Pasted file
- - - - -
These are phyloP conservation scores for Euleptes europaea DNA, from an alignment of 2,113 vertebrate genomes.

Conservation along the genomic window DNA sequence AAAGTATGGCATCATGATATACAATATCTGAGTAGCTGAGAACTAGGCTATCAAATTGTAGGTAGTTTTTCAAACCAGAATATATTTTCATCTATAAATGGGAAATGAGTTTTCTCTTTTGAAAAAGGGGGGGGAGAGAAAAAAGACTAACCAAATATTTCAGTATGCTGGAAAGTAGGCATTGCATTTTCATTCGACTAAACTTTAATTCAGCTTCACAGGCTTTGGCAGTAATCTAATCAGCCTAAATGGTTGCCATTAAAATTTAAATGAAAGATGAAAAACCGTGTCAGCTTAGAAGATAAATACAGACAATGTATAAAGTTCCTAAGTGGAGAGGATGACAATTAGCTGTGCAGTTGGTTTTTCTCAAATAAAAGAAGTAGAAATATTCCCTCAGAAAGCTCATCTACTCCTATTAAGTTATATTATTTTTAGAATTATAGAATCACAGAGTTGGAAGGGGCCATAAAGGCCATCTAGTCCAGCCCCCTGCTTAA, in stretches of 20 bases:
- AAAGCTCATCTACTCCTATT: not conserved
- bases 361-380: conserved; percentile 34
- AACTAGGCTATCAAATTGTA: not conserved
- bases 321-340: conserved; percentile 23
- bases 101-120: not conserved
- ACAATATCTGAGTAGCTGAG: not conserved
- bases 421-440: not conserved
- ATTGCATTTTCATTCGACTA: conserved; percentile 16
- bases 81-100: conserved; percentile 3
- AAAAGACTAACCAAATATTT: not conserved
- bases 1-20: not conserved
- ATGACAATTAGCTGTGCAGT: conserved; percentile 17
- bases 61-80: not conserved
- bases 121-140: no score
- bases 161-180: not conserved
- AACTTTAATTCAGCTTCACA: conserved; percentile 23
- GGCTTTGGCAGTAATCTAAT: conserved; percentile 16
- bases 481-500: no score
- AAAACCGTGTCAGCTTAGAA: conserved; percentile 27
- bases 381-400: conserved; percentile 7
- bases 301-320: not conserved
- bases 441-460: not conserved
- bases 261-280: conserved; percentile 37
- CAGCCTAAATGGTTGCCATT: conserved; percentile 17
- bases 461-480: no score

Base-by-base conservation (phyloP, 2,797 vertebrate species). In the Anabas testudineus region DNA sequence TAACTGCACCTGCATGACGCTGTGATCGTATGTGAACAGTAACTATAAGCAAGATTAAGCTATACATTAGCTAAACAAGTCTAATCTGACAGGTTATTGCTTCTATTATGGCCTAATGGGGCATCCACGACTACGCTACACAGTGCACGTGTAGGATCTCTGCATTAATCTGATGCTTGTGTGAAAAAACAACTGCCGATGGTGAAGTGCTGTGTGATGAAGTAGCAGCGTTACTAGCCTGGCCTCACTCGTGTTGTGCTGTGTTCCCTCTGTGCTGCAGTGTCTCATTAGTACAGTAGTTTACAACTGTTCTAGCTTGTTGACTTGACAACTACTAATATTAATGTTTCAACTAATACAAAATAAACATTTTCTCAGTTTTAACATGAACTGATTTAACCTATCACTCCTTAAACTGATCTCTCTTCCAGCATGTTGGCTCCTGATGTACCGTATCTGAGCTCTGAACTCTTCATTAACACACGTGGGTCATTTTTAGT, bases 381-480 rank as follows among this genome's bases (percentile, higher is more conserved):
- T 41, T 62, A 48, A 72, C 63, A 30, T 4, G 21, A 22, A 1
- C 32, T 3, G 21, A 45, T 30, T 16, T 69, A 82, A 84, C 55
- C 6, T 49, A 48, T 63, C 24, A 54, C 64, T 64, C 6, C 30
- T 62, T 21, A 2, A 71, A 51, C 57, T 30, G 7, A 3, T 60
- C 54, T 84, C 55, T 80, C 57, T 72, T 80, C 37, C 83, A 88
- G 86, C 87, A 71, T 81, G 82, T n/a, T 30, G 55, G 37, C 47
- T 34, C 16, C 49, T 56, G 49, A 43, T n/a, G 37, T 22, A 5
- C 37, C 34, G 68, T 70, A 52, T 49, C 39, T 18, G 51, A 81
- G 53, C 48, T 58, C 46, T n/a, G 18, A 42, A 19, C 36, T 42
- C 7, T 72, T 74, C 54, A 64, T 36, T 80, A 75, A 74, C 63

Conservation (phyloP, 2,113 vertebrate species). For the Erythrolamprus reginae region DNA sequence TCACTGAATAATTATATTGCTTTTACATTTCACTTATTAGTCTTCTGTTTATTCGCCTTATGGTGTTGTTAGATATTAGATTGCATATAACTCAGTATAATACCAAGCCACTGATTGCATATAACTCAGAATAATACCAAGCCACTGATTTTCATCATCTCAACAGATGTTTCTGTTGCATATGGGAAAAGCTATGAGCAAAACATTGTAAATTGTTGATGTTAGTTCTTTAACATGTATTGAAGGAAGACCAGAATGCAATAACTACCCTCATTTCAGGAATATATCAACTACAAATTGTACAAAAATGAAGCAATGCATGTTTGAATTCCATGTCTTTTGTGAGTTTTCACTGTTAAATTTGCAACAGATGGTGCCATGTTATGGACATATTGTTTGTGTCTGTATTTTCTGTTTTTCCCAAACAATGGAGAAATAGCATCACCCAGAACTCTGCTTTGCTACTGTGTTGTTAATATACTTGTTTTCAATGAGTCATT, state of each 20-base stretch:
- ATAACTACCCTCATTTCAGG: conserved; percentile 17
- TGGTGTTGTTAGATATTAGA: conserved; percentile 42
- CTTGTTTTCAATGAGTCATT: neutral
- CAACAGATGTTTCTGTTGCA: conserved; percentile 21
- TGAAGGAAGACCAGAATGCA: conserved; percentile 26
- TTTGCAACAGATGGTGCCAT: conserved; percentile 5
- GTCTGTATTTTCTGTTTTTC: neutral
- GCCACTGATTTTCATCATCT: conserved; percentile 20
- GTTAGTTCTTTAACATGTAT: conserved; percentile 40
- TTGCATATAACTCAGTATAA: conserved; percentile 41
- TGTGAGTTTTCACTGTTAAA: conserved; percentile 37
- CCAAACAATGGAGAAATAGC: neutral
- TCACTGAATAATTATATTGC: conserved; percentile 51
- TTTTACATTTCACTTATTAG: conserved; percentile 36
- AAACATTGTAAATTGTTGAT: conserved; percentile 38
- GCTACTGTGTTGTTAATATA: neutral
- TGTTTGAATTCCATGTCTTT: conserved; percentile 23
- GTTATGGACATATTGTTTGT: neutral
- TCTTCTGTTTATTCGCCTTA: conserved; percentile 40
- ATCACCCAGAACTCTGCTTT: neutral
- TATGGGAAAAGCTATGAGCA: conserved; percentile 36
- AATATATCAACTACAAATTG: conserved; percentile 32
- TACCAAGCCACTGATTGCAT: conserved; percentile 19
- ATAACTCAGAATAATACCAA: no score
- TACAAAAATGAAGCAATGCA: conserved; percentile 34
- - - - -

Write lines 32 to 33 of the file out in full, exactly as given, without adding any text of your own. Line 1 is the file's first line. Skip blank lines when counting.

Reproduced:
- T 62, T 21, A 2, A 71, A 51, C 57, T 30, G 7, A 3, T 60
- C 54, T 84, C 55, T 80, C 57, T 72, T 80, C 37, C 83, A 88